We at The Virtualization Practice, LLC have migrated our business critical applications to the cloud. How simple was that task? It was not as easy as we have heard from others, and not as difficult as some have had, but it was not as simple as move my VM and run. Why is this? What are the methods available to move to the cloud? How do they stack up to what actually happens. Theory is all well and good, and I have read plenty of those architectures, but when the shoe leather hits the cloud where are we? Here is a short history, a comparison of methods, and some conclusions that can be drawn from our migration to the cloud. Continue reading Migrating Business Critical Applications to the Cloud
A major aspect of virtualizing any business critical application is data protection which encompasses not only backup, but disaster recovery, and business continuity. It is imperative that our data be protected. While this is true of all workloads, it becomes a bigger concern when virtualizing business critical applications. Not only do we need backups, but we need to protect the business, which is where business continuity comes into play. Continue reading Virtualizing Business Critical Applications: Data Protection
As I shoveled even more snow, I was starting to think about automation, as in how could I get something to shovel the snow for me, which lead to thinking about automation within the cloud. I see lots of discussion about automation in the cloud. Many of my friends and colleagues are developing code using Puppet, Chef, vCenter Orchestrator, etc. This development is about producing the software defined datacenter (SDDC). However, I see very little in the way of security automation associated with SDDC. Continue reading Security Automation = Good Security Practice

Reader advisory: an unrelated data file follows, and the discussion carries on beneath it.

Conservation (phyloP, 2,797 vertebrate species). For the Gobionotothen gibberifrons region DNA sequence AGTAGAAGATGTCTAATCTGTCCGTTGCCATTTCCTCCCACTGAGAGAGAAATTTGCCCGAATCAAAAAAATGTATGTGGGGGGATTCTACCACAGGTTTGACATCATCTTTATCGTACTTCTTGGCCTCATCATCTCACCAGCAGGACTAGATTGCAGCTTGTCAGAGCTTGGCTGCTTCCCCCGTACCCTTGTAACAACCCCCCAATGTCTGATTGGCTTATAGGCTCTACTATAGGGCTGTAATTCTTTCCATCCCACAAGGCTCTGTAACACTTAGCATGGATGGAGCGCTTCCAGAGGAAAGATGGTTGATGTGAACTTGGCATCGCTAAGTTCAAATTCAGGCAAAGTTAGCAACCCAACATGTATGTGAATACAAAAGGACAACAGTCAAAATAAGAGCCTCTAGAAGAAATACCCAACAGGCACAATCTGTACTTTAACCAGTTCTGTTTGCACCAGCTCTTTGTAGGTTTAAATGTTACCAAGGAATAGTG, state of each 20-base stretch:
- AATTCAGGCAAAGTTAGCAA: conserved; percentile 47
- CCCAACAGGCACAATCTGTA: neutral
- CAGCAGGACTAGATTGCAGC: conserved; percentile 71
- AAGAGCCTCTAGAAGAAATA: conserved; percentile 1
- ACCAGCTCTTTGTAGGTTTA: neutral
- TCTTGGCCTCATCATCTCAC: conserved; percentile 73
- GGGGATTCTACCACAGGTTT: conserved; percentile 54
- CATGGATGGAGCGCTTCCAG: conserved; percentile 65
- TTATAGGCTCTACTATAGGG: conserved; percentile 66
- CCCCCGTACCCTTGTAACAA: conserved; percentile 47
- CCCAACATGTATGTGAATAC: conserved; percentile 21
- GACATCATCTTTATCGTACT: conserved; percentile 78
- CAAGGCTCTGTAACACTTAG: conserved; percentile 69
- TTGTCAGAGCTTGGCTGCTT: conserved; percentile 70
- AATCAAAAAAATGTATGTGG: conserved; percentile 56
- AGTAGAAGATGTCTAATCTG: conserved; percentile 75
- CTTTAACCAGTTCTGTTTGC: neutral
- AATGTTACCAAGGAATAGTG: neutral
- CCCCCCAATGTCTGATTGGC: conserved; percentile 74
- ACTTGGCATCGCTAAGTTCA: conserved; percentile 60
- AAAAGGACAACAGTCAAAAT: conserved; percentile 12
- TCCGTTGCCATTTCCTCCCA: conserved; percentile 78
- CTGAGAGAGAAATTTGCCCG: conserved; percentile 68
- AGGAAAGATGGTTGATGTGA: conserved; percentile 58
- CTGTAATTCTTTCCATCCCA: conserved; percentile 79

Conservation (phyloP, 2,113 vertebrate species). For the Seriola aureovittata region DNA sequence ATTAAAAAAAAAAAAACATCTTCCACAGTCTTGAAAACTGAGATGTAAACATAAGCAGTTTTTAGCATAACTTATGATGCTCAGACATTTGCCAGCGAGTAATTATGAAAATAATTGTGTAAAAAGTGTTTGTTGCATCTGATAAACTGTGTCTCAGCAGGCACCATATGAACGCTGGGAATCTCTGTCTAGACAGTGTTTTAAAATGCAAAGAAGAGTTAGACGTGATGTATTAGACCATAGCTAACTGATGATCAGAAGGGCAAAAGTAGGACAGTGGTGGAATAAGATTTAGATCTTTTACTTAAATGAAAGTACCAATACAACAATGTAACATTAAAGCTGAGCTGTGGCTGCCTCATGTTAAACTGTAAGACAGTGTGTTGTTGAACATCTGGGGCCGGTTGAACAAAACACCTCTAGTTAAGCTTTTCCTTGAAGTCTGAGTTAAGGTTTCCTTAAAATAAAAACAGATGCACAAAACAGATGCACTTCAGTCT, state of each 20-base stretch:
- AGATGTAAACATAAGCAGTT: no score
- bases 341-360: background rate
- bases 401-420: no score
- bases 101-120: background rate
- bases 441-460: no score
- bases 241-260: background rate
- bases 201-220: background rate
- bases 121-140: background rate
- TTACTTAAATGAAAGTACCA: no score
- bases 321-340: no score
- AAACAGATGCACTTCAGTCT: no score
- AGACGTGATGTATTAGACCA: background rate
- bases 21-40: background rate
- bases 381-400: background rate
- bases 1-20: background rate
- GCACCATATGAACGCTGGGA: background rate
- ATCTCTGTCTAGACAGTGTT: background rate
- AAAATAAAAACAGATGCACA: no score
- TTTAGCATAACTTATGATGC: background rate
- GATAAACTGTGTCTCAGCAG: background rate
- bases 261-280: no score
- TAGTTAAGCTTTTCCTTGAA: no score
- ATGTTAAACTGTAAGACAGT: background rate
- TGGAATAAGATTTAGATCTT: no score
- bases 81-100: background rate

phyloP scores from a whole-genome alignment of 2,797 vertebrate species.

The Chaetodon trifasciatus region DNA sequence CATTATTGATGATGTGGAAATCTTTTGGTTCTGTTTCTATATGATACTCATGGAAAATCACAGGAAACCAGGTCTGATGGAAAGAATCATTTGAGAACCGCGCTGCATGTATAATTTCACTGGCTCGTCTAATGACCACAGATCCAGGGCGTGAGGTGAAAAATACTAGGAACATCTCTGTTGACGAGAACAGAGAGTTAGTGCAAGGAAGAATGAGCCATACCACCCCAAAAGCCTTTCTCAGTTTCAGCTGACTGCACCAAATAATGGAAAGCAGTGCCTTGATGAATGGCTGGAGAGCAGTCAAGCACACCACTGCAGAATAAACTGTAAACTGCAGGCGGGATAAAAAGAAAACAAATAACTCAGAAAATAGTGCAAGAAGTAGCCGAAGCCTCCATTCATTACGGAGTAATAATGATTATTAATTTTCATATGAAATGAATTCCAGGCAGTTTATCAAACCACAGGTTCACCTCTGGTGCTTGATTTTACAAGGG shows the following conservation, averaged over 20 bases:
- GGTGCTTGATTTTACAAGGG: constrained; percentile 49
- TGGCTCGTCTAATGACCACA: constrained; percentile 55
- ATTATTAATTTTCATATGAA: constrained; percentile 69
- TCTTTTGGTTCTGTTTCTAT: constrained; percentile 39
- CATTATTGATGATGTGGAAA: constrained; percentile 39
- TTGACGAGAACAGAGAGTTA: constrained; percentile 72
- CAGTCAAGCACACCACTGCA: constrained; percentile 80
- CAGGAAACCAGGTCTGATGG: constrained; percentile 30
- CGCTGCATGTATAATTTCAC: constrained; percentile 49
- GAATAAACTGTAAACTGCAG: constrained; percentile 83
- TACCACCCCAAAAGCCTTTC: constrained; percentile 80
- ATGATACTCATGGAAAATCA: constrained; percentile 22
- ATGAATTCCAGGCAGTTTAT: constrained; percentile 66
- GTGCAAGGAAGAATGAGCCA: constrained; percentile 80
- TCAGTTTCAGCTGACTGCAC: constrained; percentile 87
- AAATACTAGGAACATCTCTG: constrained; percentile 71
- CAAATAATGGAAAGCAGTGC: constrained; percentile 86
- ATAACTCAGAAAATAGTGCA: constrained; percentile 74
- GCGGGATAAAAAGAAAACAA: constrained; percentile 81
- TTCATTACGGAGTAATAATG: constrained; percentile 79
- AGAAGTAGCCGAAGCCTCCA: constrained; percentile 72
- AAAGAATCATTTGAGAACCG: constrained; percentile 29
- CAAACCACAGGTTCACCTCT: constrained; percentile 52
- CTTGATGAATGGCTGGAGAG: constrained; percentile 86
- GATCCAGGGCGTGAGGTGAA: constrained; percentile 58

VMware, a company not known for establishing strategic partnerships with other software companies has just made a very significant move. VWware has invested $30M in Puppet Labs and has established a strategic partnership with Puppet Labs. The goal of the partnership is to allow customers to realize the value of Puppet across a variety of VMware products including vSphere, vFabric Application Director, Cloud Automation Center, vCenter Operations Manager and vCenter Configuration Manager. Continue reading News: VMware Invests $30M in Puppet Labs – Establishes Strategic Partnership
One of the great things about Splunk as both an Operations Management tool and as an Application Performance Management tool is the ease with which an astonishing variety of data sources can be fed into the Splunk data store. Splunk automatically indexes this data based upon time stamps, and stores it in a back end data store that scales out horizontally on commodity servers with commodity storage. This means that Splunk one of the very few management solutions that can scale out to accept the tsunami of management that is generated across the infrastructure and application stack in a modern dynamic or cloud based environment.
The Splunk Architecture